Herro has alligator arms and isn’t explosive laterally. He’s not going to be able to hang with the NBA’s speediest guards, nor does he have the length to consistently alter shots of bigger wings. He projects mostly as a one-position defender.Within that specific context, the comparisons to Tyler Johnson are valid.
The Big Question
It’s pretty safe to bet on Herro being a plus-shooter with a capped defensive ceiling. The swing skill for Herro, at least to me, is overall shot creation. His ability, or inability, to do that for himself and others is what will determine how good that pick is.
Kentucky mostly used Herro as a secondary on-ball threat, particularly at the end of their motion/weave stuff in the half-court. It’s telling (and smart) that they worked to shift the defense before having Herro attack. In general, attacking bent defenses is a good thing that often leads to advantage situations. In the case of Herro, giving him a head start was a way to hedge against his lack of on-ball juice (more on that shortly).
We’ll start here, though: Herro generated a combined 75 points on 68 possessions in pick-and-roll or isolation situations (passing included) last season, via Synergy. That’s not an incredibly large sample, but a 1.10 points per possession mark is pretty darn good. Mix in his efficiency as an off-the-bounce shooter (0.991 PPP, 82nd percentile) and tear dropper (1.08 PPP on floaters), and there are positive indicators of creation ability hiding in plain sight.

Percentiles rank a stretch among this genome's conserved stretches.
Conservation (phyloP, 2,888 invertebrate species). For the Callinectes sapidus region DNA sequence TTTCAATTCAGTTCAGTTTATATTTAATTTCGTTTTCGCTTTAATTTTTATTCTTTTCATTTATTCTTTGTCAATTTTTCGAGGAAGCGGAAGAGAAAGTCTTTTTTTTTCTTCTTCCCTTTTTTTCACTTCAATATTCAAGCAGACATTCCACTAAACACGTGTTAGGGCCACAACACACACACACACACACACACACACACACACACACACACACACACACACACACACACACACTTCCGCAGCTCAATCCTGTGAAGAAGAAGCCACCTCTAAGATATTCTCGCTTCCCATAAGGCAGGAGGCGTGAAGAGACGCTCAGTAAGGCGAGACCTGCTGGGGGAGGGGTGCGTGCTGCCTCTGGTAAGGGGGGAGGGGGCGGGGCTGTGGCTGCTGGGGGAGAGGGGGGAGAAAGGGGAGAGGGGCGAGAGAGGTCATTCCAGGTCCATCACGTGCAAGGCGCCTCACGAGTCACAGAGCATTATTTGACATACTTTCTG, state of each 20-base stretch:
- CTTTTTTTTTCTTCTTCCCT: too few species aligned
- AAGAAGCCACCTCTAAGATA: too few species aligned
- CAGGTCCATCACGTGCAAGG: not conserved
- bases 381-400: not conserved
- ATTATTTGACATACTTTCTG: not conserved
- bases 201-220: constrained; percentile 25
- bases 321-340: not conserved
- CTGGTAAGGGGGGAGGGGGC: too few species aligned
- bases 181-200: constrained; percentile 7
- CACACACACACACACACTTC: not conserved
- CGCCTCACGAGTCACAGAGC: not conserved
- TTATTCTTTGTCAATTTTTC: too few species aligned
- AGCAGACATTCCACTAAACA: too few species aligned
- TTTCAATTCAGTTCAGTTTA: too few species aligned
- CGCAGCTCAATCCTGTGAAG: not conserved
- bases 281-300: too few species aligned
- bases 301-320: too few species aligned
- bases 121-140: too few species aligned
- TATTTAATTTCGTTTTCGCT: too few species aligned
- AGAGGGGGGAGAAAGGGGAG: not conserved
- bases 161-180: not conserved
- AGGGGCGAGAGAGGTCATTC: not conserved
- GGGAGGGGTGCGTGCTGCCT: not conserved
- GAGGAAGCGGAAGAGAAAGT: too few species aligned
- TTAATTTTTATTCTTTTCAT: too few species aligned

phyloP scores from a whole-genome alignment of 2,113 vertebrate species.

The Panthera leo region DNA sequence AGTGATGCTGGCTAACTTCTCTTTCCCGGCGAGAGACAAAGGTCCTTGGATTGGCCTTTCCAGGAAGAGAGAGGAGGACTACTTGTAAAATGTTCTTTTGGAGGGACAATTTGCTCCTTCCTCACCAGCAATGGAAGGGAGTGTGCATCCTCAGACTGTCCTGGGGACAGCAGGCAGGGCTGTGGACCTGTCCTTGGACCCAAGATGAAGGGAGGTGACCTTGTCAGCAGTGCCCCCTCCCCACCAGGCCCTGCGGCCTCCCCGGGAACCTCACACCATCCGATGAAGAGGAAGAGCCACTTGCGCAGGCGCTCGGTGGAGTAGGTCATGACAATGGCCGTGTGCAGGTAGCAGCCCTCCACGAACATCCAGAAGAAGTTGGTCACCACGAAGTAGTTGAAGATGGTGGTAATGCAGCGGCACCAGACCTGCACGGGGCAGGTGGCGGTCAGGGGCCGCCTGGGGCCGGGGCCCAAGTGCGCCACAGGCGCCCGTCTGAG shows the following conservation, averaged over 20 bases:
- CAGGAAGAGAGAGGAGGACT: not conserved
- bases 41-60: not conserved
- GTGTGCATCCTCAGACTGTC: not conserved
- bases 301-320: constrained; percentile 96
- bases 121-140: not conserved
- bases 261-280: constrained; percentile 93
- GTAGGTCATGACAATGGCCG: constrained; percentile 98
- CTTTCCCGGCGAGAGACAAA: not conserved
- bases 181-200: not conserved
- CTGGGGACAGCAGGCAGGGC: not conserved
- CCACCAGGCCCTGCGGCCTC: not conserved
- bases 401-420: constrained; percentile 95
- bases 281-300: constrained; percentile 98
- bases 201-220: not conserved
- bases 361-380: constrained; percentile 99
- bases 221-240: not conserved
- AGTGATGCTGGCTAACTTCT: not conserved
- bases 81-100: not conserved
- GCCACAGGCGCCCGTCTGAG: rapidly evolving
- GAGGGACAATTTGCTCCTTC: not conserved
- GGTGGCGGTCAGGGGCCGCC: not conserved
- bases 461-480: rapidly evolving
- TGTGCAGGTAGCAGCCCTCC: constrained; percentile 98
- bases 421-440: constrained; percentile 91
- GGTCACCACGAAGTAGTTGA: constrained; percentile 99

The pick-and-roll possessions are what I really want to focus on. Not only does that make up the majority of the creation sample (52 of the 68 possessions), it’s the area the Heat need the most help in. The Heat finished 29th in pick-and-roll ball-handler offense (passes included), generating just 92.1 points per 100 possessions.
I went back and watched all 52 of Herro’s logged pick-and-roll possessions on Friday, and tweeted about some of them on Twitter, which you can find here. More than anything, I wanted to get a feel on, well, his feel. How quickly was he processing the coverages being presented to him? What passes are in his arsenal? What’s his pace like? Does he make sound decisions? Were there any advanced flashes — putting defenders in jail, timing passes, weakside corner skips on the move — or did he just play things safe?